Amid the de rigueur pleas to get out and vote, many big names in business have weighed in with their final thoughts after this long and unusually intense election cycle. Here's what several recently said about what a Trump or Clinton presidency could mean for their industry--and our country as a whole.

Steve Wynn, Las Vegas hotel and casino magnate, on Fox Business on Monday:

"Look, we take in $3.1 trillion, we spend $3.7 trillion. That $600 billion deficit is $50 billion a month that has to be financed by the Treasury and it's done by increasing the money supply. And that is most certainly affecting and deteriorating the value of the paycheck and the living standard of every American."

Starbucks CEO Howard Schultz on the company's earnings call last Thursday:

"I think it is safe to say that wherever we have been, I don't think we have ever witnessed such concern about what could happen in the U.S. as a result of the election. And I think there is no question as I speak to other retailers and other merchants both in and out of our sector, there isn't one exception where everyone is experiencing, I think, a very unpredictable and erratic chain of events where it is very, very hard.... I think everyone is hoping that, post the election, there will be a return to a natural state of affairs in terms of the consumer behavior."

Peter Thiel, PayPal co-founder, speaking to the National Press Club in late October:

"The sheer size of the U.S. trade deficit shows that something has gone badly wrong. The most developed country in the world should be exporting capital to less developed countries; instead, the United States is importing more than $500 billion every year. That money flows into financial assets; it distorts our economy in favor of more banking and more financialization; and it gives the well-connected people who benefit a reason to defend the status quo. But not everyone benefits, and Trump voters know it."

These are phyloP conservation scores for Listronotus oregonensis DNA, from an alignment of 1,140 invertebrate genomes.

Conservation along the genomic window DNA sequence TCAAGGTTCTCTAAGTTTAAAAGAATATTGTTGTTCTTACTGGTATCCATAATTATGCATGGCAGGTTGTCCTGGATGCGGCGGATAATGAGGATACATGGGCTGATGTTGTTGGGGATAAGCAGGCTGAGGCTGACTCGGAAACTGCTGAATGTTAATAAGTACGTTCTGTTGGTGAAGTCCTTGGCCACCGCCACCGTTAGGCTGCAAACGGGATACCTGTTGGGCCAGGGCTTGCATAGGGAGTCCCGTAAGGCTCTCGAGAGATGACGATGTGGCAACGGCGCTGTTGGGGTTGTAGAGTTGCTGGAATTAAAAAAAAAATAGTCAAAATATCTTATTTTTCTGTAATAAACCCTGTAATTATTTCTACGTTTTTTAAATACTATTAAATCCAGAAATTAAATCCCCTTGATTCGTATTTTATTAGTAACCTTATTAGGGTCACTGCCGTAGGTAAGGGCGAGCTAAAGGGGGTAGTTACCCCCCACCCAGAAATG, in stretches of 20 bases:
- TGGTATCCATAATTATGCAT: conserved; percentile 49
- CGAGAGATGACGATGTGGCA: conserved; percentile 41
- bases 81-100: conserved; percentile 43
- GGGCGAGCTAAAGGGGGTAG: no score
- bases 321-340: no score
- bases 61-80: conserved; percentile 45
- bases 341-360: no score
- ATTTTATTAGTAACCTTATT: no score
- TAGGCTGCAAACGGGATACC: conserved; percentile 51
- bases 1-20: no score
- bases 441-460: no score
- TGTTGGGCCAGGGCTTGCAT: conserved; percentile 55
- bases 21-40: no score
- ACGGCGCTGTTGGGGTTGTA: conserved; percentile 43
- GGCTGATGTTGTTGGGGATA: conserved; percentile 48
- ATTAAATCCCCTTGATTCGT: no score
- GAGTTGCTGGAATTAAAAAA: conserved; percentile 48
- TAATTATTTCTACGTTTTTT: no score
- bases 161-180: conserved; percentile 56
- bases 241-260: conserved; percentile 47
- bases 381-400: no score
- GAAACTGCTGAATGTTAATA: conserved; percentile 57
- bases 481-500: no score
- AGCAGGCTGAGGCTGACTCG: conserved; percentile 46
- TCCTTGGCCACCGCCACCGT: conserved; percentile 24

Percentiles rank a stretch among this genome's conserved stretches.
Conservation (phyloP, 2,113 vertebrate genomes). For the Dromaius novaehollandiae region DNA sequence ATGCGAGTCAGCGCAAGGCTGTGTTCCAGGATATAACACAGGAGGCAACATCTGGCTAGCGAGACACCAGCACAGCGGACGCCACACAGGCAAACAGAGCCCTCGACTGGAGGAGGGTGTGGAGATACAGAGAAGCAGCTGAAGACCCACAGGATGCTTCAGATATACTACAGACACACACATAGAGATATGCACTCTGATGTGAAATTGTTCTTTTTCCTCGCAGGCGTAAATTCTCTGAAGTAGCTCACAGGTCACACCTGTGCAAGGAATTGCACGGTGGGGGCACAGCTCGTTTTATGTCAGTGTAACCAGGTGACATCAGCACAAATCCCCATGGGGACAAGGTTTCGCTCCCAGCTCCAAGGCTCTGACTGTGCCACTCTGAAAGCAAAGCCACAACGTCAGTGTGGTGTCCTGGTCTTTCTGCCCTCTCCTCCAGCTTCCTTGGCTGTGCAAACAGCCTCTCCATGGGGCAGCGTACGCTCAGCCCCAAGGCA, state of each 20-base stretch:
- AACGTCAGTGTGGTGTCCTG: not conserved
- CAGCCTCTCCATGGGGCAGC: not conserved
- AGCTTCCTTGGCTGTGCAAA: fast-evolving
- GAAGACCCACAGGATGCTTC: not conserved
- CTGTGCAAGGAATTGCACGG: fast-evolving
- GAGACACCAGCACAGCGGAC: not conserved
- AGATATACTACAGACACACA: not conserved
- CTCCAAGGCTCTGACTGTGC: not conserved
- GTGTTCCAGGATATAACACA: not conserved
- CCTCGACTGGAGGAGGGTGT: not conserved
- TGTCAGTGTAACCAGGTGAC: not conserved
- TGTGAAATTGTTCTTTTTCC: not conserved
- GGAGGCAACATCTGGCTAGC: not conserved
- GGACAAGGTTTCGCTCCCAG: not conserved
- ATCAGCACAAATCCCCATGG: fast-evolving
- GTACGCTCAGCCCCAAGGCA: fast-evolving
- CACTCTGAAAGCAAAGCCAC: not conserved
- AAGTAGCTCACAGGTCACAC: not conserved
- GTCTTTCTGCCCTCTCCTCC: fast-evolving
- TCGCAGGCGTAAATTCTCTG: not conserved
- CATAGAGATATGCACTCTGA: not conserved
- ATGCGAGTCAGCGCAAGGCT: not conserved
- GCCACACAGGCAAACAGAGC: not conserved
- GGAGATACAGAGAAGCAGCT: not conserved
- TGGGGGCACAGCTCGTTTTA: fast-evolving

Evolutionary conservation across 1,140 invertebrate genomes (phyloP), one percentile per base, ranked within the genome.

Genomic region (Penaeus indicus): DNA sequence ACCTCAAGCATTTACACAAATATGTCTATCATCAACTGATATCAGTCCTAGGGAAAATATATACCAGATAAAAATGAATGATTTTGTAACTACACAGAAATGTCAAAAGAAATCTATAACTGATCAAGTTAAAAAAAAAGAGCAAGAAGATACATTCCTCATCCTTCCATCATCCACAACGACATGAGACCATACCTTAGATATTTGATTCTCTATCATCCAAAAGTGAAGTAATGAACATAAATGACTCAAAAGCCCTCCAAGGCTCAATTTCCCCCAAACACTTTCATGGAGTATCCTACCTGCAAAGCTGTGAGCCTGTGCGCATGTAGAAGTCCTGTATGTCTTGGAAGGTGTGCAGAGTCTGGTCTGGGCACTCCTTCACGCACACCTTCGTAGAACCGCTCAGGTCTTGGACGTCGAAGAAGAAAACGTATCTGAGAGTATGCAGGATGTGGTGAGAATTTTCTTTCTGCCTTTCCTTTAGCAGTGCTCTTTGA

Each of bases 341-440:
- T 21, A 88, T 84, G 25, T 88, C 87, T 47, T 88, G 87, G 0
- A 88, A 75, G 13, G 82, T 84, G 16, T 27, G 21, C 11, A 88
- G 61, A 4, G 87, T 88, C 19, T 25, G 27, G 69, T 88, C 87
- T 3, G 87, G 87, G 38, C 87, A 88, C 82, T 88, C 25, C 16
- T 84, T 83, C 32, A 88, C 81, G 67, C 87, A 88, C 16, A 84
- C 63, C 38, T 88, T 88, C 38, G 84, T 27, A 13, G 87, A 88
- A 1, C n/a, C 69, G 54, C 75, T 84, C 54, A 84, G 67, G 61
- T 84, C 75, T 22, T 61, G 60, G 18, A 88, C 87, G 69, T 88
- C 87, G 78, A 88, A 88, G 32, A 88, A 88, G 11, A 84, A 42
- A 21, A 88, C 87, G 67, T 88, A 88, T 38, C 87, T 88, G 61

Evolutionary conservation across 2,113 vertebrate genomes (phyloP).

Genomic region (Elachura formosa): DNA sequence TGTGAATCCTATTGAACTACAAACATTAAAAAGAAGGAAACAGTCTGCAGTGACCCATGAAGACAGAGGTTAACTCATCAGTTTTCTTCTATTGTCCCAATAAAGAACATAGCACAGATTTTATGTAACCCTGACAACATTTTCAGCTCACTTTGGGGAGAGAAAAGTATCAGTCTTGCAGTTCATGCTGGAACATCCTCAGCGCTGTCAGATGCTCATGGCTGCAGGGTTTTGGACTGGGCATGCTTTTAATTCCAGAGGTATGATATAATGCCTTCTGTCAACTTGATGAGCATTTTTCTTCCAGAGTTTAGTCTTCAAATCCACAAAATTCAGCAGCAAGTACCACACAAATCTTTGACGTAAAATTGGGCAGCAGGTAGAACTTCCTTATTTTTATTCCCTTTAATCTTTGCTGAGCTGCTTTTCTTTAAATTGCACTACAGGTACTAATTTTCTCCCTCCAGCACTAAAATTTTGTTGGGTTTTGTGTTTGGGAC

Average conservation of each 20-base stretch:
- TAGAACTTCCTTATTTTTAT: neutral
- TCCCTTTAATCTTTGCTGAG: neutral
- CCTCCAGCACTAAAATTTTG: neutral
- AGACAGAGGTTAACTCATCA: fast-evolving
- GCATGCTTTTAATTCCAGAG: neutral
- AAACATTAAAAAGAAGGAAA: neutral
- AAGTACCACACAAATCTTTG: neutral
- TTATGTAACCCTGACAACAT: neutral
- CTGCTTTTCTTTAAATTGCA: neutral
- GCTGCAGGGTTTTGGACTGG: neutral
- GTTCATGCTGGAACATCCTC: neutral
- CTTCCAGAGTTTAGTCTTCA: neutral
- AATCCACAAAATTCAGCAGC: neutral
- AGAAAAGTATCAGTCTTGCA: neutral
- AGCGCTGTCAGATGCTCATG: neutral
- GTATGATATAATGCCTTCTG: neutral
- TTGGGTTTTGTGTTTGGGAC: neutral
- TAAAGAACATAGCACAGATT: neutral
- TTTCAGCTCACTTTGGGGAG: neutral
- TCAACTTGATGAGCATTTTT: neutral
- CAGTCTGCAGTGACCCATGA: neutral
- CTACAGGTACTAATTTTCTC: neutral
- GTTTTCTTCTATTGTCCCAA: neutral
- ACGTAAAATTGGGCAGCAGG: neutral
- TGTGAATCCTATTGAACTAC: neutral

John Berger, CEO of solar panel company Sunnova, in an opinion piece for Monday:

"The ambivalence regarding the election can be seen across the energy industry. Oil and gas industry workers in the U.S. have contributed about the same amount to both presidential candidates. The American Gas Association has also declined to endorse a candidate. Why is that? It's because energy markets are, for the most part, open markets that can only be marginally influenced by politicians and their policies.

"Hillary Clinton wants to make the U.S. a 'clean energy superpower'? Great. Donald Trump wants to get rid of regulations for energy companies and try to revive the dying coal industry? No threat.

"No matter what policies the eventual candidate supports and enacts, the fact remains that clean energy is the most popular and cost effective option for new generation."

Elon Musk, CEO of Tesla and SpaceX, on CNBC Friday:

"It's not going to make much of a difference one way or the other, honestly. I think Hillary's economic policies, and her environmental policies particularly, are the right ones. I also don't think this is the finest moment in our democracy, in general."

Kevin Plank, founder and CEO of Under Armour, at The Fast Company Innovation Festival on Friday:

"We're talking about an election cycle in which there's a movement towards a populist approach that says that corporate America is not a good thing. It's pretty unfair.

""I want that little girl to know that she can grow up and be the president of the United States if she chooses to be. I want to be one of those agents of change that continues to make that possible."

Les Wexner, founder and CEO of Columbus, Ohio-based L Brands, which owns companies like Victoria's Secret and Bath & Body Works, during a presentation to investors on Tuesday:

"The optimistic part of me says there will be an election. And we'll know who the president is. Probably. And we know Christmas happens on the 25th. And sometime between now and February, it'll get cold. I don't worry about it much. We're doing the stuff we've gotta do. The stuff that happens in the environment, we're aware of it, but I don't spend a lot of time thinking about it. It's just there."